Archive for July, 2009

Taboo word out in the open

Posted on July 27, 2009, by mercedes, under Gender Masala, adolescents, culture, human rights, women, men and more.

Sometime in this century, a taboo word crept out of the dark, dusty basement of journalists’ lexicon and acquired legitimacy and visibility, both as a word and an issue: menstruation.

Bring it into the open: it's our right. By M. Sayagues

Now we can talk about it.

Neither impurity necessitating reclusion nor social blunder, our monthly cycle is now recognized as part of women’s sexual and reproductive needs and an issue of hygiene and dignity.

(…and I wrote “our cycle” on the third edit, it´s still not that easy to be public about it…)

Something similar happened with cancer. As philosopher Susan Sontag noted in her classic essay “Illness as a Metaphor” of 1977, the standard euphemism used in obits was that someone had died after a long illness. Ten years later, she noted “a new candor”, the word cancer uttered more freely.

Regarding menstruation, surprisingly, TV ads did not shy away from comparing pad brands. But the press lagged behind the ad agencies.

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Fake watches, artificial limbs and real needs

Posted on July 20, 2009, by mercedes, under Gender Masala, human rights, media, violence, women, men and more.

Ads about diamond-and-sapphire studded watches don’t turn me on. But this one gripped me. fake-horiz-croppsp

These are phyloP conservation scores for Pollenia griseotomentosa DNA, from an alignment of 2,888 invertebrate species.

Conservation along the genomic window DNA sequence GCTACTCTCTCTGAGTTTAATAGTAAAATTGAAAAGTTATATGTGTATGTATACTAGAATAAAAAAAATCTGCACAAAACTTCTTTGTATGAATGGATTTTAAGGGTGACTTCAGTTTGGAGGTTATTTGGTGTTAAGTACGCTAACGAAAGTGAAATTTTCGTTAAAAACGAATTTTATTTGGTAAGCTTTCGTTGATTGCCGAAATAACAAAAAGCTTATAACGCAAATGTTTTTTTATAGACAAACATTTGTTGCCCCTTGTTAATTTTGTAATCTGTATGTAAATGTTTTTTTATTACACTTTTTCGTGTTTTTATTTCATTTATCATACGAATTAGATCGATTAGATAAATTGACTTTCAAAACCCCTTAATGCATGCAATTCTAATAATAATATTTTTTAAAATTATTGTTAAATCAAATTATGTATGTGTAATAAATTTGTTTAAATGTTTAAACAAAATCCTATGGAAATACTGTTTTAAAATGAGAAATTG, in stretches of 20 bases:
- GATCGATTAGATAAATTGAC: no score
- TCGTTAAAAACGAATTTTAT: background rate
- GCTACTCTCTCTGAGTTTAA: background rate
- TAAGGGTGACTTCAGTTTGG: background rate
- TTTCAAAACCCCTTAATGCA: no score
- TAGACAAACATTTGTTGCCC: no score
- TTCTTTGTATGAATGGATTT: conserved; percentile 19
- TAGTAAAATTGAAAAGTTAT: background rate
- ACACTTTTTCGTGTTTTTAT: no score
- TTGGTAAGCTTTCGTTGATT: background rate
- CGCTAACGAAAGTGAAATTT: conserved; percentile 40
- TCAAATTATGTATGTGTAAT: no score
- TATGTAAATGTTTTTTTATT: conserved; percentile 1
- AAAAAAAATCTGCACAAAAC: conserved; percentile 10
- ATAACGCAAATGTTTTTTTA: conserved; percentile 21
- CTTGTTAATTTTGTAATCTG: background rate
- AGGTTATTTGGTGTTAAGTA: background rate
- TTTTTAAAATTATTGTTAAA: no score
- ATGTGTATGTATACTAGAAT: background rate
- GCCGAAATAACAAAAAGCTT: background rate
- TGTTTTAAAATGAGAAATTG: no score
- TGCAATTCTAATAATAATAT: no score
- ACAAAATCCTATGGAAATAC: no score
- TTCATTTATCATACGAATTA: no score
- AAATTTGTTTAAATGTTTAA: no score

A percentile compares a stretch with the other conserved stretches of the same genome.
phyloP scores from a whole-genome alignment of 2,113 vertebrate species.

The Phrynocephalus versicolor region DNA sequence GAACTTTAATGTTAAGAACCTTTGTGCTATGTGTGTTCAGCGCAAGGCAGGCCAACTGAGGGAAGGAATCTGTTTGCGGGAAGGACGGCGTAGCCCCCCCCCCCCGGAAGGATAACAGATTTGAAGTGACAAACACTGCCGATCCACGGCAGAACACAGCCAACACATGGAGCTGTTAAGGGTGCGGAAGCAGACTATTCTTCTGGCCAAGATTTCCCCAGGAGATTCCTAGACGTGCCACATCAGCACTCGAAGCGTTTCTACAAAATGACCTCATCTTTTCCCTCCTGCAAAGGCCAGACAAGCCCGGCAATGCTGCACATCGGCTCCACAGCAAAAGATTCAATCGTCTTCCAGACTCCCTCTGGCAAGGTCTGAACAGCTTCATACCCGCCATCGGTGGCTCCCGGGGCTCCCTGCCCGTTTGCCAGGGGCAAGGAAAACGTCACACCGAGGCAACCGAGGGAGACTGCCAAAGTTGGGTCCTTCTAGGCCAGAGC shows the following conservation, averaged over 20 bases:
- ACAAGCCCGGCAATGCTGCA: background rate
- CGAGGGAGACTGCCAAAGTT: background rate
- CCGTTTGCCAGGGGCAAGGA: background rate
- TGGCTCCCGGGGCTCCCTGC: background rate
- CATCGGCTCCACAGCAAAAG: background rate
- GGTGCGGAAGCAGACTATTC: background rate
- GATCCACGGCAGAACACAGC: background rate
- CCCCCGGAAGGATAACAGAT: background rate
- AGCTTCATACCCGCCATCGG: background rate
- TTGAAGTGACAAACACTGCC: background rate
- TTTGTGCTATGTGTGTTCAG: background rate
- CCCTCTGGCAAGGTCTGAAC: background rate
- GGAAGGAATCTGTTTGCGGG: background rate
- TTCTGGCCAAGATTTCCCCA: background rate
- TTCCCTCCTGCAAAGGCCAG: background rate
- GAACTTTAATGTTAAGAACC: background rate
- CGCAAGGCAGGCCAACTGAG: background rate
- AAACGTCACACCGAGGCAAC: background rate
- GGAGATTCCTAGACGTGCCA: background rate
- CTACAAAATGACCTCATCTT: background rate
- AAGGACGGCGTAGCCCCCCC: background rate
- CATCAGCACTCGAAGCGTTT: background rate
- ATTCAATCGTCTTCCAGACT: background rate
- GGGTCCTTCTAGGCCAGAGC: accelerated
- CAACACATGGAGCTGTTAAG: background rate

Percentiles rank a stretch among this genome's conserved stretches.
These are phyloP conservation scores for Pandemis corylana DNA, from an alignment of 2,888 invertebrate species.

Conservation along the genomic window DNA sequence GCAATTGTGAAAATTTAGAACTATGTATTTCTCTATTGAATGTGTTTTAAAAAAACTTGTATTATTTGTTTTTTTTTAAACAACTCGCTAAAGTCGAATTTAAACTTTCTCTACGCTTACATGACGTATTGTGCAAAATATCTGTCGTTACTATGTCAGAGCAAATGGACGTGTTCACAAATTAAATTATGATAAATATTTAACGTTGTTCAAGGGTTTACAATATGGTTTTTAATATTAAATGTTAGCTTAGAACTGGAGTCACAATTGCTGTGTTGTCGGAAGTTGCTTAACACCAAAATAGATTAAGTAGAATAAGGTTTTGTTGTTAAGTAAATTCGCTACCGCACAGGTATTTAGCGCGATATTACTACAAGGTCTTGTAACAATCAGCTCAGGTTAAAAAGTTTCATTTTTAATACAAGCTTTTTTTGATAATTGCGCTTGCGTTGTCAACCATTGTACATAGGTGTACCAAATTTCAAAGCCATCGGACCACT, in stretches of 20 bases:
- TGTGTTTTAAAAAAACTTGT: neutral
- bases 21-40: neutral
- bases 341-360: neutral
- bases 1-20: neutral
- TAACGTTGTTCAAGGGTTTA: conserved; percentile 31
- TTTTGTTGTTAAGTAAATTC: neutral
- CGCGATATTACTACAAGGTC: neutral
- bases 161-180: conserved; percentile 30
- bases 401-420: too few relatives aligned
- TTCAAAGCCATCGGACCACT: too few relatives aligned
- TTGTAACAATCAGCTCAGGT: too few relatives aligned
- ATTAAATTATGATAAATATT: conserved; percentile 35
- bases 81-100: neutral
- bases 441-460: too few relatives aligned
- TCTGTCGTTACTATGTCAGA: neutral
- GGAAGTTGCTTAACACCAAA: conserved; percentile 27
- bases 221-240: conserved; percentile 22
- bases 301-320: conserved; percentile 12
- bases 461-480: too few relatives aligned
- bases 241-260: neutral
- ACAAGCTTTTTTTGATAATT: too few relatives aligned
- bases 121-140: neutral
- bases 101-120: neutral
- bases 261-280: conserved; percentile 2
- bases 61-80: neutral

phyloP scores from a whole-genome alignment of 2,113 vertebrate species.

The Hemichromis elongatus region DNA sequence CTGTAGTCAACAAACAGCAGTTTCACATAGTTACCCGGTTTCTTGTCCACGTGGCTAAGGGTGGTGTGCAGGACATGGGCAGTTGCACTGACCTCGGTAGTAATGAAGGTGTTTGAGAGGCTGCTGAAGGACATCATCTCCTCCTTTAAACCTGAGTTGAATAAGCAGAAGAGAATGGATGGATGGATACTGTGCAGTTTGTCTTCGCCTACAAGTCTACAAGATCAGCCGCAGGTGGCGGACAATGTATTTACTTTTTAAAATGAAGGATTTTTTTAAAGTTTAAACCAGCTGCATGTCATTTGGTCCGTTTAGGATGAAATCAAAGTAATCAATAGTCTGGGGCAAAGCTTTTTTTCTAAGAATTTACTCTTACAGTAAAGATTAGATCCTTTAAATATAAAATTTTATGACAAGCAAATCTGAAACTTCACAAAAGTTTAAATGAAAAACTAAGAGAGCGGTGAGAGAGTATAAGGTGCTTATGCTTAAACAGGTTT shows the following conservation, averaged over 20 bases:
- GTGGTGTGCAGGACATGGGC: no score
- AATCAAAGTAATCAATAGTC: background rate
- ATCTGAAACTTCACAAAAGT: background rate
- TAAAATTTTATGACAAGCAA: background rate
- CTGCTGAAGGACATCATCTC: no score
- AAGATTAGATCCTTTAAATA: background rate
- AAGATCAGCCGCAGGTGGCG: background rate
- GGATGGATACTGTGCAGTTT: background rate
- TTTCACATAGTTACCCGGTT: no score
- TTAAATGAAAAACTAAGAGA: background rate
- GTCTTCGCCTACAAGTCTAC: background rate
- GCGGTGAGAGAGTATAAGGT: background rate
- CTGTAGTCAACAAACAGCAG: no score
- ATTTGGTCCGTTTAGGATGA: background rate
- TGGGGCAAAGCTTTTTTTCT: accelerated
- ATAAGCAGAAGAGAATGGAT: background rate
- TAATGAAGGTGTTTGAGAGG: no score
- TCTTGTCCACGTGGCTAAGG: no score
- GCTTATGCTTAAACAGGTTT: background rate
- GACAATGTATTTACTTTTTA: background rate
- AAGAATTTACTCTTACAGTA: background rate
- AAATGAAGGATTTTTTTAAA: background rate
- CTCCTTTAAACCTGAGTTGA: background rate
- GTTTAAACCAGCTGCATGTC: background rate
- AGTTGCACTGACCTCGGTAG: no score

A screw-on  hand and the slogan:  “Fake watches are for fake people. Be authentic. Buy real.”

The ad is part of a campaign against counterfeiting launched by the Geneva-based Fondation de la Haute Horlogerie last month.

I might have ignored it but the day I saw it in a magazine, I had been interviewing amputees and photographing artificial limbs, not unlike the hand in the ad, for a story.

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Soccer, xenophobia and masculinities

Posted on July 13, 2009, by mercedes, under Gender Masala, human rights, violence, women, men and more.

go-home-or-die-psp When friends ask me about the World Soccer Cup in South Africa in June 2010, I say there is only one if, but a big if.

What if another wave of xenophobic violence unfurled, like the one that shook South Africa to the core a year ago? It left 50 dead and about 150,000 displaced, terrified and destitute immigrants – black, African and foreign. (Click here to see a slideshow)

The army stepped in and the violence subsided. But xenophobia still simmers. In June, IPS reported on yet more murders of Somalis in the Western Cape province. (more…)

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Can u Talk? Cellphones and Girls in South Africa

Posted on July 6, 2009, by mercedes, under Gender Masala, culture, media, violence, women, men and more.

Guest posting

by Sally-Jean  Shackleton, Executive Director, Women’s Net

brochuregirl cellphone There has been phenomenal growth in the cellphone industry in Africa. It is clear this technology is essential in a continent with failing land line telephony infrastructure and development.

The opportunities for development that have resulted from this growth is clear. Cellphones are used to communicate HIV information, send market prices to rural small farmers and to collect data in rural health care. (more…)

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